Don’t Judge a Millennial by their Reputation

 In Marketing Strategies, Small Business

The millennial generation. They’re lazy, self-absorbed, entitled and have a weak work ethic. If you still believe these stereotypes, you might want to shift your thinking. While these negative traits might hold true for some millennials, there are far more millennials who prove the stereotype wrong, and prove you can’t judge an individual solely by their birth year.

Although an exact definition is not agreed upon, members of the millennial generation (also known as Generation Y) were born anywhere from the early 80s to the early 2000s. Eighty million young adults were born in this time frame. According to the University of North Carolina Kenan Flagler Business School, by 2020, 46 percent of all U.S. workers will be millennials. So, not only is it likely you already have millennial employees, it is clear that to avoid hiring from within this group would be a nearly impossible task.

Generation Why?

So how did millennials get such a bad reputation? There are a few possible explanations. Millennials work differently than previous generations, partly because they’ve had different formative experiences and experienced more change than the generations before them.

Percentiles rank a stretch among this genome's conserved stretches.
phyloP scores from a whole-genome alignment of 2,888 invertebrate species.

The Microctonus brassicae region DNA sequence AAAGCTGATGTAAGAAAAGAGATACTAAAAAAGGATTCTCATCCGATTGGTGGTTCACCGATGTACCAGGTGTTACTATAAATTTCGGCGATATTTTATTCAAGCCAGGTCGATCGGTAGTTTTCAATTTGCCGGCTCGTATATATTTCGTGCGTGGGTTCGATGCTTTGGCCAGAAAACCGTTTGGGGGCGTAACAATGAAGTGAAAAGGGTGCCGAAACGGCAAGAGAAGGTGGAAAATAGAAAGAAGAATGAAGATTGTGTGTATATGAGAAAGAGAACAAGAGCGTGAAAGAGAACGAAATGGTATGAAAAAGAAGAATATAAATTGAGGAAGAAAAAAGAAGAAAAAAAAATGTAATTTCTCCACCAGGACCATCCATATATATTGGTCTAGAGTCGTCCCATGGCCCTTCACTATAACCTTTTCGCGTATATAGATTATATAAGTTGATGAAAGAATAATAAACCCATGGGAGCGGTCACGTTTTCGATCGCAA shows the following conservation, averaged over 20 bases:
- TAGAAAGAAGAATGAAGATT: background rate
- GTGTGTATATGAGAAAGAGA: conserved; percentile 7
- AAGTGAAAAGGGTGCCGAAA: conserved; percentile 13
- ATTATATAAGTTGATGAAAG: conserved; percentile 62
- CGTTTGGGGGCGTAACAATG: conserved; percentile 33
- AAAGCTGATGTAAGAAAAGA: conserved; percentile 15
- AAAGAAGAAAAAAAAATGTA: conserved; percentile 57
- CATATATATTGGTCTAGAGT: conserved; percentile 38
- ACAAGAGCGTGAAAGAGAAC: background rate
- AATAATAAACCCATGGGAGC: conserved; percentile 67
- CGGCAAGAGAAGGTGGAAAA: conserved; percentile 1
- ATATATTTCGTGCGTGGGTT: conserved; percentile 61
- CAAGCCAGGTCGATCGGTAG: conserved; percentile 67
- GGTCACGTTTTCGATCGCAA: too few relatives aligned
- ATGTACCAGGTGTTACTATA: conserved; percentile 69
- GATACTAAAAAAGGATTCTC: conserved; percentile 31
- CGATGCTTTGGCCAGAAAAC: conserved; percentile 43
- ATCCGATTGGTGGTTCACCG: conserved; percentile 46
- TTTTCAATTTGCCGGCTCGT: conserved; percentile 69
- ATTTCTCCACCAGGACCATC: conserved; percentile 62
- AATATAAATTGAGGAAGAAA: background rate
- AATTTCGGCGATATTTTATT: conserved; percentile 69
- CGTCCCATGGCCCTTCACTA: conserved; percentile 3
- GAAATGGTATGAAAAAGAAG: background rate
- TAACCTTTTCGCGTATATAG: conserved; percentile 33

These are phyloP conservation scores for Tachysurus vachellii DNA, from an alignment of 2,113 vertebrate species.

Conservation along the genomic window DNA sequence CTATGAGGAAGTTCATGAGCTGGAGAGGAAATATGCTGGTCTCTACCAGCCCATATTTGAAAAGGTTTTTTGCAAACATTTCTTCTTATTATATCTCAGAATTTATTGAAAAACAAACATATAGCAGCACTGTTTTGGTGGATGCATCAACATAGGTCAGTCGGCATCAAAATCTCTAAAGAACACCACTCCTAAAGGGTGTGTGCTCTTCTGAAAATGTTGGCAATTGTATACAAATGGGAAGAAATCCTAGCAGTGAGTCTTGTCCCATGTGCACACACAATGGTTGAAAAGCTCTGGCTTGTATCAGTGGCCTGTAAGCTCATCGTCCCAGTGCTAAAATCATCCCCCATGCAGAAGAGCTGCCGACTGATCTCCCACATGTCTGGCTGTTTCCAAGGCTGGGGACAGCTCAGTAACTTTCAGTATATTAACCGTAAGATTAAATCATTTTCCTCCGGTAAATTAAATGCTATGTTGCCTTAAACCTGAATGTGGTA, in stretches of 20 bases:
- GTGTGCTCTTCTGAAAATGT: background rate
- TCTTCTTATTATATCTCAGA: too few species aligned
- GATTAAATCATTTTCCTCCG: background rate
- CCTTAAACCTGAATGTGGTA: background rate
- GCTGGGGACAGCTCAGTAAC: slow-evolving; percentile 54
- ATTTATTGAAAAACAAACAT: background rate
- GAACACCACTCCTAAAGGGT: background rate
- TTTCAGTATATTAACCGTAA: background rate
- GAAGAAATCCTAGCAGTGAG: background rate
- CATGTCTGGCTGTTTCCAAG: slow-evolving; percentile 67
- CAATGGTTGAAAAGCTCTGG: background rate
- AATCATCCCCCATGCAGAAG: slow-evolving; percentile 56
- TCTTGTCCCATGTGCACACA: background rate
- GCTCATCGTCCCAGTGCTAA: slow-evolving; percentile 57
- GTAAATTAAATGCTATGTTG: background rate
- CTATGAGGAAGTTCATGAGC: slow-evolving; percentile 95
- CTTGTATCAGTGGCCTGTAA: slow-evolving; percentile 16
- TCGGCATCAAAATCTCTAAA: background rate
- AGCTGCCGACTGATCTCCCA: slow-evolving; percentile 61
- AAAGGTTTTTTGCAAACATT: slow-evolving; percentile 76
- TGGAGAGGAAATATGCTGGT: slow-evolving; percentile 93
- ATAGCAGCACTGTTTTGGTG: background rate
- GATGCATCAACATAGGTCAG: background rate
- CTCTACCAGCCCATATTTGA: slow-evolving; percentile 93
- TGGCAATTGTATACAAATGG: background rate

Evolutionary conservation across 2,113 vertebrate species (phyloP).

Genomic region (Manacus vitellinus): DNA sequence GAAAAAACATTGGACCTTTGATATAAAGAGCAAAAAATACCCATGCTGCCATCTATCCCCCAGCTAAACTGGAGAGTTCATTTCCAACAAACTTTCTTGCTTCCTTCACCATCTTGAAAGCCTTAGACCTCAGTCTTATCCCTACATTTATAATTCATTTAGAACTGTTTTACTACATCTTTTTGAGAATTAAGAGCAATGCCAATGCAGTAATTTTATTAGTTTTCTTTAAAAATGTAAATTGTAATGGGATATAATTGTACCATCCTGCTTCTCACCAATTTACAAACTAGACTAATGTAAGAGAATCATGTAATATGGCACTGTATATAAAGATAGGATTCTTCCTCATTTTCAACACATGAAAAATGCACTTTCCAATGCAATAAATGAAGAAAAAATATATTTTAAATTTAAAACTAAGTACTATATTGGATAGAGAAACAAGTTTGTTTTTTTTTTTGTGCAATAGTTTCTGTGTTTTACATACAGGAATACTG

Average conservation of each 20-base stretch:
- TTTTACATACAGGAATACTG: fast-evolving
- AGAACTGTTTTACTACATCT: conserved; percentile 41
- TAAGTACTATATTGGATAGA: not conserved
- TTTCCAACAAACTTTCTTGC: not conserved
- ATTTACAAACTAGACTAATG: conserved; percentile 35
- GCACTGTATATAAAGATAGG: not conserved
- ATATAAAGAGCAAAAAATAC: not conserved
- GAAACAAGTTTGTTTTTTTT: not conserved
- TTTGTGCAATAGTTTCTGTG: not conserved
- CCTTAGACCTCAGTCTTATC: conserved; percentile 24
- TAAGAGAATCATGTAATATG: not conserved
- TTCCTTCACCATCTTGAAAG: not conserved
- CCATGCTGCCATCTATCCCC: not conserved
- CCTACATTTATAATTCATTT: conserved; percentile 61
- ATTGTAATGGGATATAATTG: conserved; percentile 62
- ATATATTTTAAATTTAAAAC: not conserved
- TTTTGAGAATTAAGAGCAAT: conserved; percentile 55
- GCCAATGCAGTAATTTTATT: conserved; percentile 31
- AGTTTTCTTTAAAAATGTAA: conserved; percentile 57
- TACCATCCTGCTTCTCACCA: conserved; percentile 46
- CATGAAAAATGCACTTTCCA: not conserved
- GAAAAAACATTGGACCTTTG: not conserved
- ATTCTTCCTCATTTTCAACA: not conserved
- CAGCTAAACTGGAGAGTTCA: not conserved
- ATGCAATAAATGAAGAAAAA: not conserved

Advancements in technology have played a huge role in many of the stereotypes facing millennials. Millennials are the first generation to grow up with computers in their homes. They were given cell phones and laptops at a young age, and quickly learned to rely on technology for pretty much everything. Thanks to the internet, millennials learned that they can find answers to questions or solve problems in seconds with very little effort, but this ease-of-access to information can sometimes read as laziness. However, the technological changes they’ve grown accustomed to means they’re likely to be early-adopters and embrace new ideas instead of resisting them.